I'm down to 1000' AGL five miles south of town feeling out the lift. So far I've really enjoyed the air, and there have been few "chunky bits." I had told myself that I was tired of having long flights that weren't enjoyable, and I was only going to do this if it was fun. So far, it was.
The nice moist soft thermally air that comes out of the Gulf, was a big draw for me to come to Zapata. I loved the fact that it was low, so that I didn't need oxygen and I could dress lightly. I hate feeling like a snowmobile operator when I fly. I didn't wear gloves, had on my shorts (and thin little Converse All Stars that can fit in the pod), a thermal undershirt, and a fleece sweater.
The day had started relative cool with all the clouds. I had even forgotten to put on my hat when I first got to the airport, something that would not have happened here on any sunny day. So I wasn't too warm in my sweater while flying.
As you really don't get too high here, you don't need to dress for huge changes in altitude. You're going to go up 7,000', maybe more at the end of the day, and that's about it.
I find a bit of lift south of Crystal City and get in a nice soft but light thermal. It is big enough for me and the hawk that joins me. We stay at the same elevation (with respect to each other) for the next 4,000' of climb. It is the most pleasant thermals of the day, and gets to about 500 near the top.
You can really tell by the track of the thermal in the lower portion of the figure that the wind is blowing from the southeast.
I'm beginning to think that now is the time of day that I should start making some better speeds. I'm still averaging below 40 mph, although my interthermal ground speeds are now between 55 mph and 60 mph. The climbs are slow, so that adds up. Also, I can't get very high, so I have to take a lot of climbs. I don't have as many options to just take the big lift (as though there were any). Still, I really appreciate the relative lack of hard bounces and broken up air, so the trade off is worth it.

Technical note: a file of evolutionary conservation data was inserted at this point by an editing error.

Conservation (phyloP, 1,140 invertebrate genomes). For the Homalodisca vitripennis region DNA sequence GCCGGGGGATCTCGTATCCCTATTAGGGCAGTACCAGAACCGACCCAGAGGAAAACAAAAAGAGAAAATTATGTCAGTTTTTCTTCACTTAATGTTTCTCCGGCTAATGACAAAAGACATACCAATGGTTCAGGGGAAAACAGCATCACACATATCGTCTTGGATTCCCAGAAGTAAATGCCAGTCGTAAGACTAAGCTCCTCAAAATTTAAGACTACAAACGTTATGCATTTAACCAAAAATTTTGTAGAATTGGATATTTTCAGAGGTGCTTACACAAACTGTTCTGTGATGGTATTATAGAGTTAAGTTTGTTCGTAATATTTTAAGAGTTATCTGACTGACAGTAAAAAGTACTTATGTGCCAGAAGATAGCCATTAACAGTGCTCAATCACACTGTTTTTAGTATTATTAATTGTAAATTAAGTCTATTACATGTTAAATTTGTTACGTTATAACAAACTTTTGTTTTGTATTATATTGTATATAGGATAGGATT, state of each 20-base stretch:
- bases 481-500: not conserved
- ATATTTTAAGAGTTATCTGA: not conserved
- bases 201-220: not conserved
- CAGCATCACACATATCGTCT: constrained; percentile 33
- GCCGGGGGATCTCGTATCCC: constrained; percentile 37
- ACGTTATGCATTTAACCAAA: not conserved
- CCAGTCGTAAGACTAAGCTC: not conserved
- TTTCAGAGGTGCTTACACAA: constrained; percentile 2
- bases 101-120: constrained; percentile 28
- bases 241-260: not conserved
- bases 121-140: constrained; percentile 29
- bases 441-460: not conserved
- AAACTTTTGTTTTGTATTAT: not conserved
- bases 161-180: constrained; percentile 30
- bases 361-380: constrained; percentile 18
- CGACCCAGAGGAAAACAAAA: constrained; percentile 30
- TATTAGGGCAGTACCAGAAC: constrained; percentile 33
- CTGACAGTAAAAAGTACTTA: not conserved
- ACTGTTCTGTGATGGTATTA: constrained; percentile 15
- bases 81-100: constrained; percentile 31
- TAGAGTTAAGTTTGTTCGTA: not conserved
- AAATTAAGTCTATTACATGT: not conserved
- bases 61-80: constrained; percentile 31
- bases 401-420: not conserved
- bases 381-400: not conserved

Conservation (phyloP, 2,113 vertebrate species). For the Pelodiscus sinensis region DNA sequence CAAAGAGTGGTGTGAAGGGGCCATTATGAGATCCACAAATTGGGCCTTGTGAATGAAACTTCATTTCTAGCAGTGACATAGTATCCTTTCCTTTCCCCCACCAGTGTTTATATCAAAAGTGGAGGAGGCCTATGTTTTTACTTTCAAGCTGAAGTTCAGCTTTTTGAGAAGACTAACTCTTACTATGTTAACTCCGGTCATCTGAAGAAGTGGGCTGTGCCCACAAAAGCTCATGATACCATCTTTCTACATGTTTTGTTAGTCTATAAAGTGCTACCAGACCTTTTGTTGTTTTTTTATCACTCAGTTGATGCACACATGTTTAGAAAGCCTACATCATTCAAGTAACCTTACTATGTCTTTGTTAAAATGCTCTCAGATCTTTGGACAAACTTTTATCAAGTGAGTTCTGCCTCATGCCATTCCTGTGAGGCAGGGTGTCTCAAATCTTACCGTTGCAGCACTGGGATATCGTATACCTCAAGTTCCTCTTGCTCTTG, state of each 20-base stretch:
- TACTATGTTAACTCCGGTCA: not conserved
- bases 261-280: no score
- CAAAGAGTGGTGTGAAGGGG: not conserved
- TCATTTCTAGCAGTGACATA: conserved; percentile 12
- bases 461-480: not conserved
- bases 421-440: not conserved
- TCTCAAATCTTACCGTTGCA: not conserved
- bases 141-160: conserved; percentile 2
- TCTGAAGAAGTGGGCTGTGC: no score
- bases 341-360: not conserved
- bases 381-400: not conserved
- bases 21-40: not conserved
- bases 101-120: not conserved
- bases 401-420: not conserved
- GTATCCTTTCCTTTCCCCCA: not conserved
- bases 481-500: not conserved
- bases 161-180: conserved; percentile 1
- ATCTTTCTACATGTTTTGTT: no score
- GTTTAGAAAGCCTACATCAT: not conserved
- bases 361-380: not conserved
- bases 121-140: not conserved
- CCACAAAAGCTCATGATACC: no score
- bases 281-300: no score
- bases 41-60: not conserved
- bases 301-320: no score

I'm scooting toward Uvalde and have already decided to take highway 55, which takes a more northwesterly direction than does highway 83. I have a declared goal at highway 277 and Interstate 10, which 55 will take me to, so there is another good reason to go this direction. The winds continue southeast, in spite of what the windcast shows (Uvalde is west of San Antonio).
I'm past Uvalde at 170 miles at 3 PM. When Dave and I took this route before, we were here at 4:30 PM. I'm just hoping that the day lasts as long. I get my first strong thermal of the day at 1000 fpm on the averager for about two minutes before it drops back a bit. I'm wondering if the day has finally picked up (it doesn't).
I'm still following the cloud streets, but they've been full of potholes since Laredo. They are still there, but there is no running underneath them and not turning. They are also cocked a bit to the west, so I do have to jump from one to the next, every so often.
At 190 miles out, I'm by Camp Wood and low again. This is where I went down on the previous flight up here, and I'm wary. I have to run way to the west to get out of the small valley and over to the cloud street to the west.
I get low enough to sweat (1000' AGL) as I work a bit of junky lift off some hills and rocks. It doesn't stay together and again I'm running low north up the narrowing valley trying to get under a cloud. It looks bad, as I drift over a field and check out the landing possibilities. They are getting fewer as the road starts climbing up to the Edwards Plateau.
I will work anything, and I find a bit of lift off the dry riverbed that drifts fast to the north. In spite of its weakness, I vow to stay in it no matter what, to at least 6,000' MSL. I have to go back and find it a few times, but I hold to the promise and even get to 7,000' MSL in 400 fpm near the top.